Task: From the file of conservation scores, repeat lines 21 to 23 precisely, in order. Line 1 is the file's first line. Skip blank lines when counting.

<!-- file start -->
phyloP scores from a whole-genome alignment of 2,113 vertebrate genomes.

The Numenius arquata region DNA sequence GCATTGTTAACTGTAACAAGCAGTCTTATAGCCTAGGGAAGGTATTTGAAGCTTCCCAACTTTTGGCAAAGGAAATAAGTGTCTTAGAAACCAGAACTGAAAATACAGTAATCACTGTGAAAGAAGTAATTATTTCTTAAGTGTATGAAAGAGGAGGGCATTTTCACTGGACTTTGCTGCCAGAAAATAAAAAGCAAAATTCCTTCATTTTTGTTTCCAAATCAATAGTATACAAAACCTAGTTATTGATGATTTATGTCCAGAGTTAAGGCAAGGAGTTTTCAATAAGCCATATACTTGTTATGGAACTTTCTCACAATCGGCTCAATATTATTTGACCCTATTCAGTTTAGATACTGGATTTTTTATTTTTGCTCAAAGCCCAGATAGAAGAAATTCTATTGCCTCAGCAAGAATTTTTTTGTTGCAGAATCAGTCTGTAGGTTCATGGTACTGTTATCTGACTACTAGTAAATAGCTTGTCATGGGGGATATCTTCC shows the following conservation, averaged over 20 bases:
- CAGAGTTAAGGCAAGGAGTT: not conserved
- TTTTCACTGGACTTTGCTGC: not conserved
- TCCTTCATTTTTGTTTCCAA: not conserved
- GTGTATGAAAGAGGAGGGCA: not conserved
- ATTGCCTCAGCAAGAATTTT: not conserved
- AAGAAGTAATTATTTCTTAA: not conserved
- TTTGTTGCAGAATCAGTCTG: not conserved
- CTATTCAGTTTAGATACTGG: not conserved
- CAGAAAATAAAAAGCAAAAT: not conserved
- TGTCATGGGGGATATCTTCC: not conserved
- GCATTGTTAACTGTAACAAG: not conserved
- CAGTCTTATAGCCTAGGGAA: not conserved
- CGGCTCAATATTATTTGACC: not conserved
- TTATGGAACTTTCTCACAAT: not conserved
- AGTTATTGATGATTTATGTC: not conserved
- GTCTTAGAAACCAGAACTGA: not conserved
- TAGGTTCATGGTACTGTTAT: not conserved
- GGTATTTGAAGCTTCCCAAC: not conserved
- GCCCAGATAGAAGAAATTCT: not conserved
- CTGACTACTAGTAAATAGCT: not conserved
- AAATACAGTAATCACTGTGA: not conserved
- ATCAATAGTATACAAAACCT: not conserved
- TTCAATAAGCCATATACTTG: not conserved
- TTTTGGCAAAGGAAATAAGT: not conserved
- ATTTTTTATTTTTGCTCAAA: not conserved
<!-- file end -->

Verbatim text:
- GCCCAGATAGAAGAAATTCT: not conserved
- CTGACTACTAGTAAATAGCT: not conserved
- AAATACAGTAATCACTGTGA: not conserved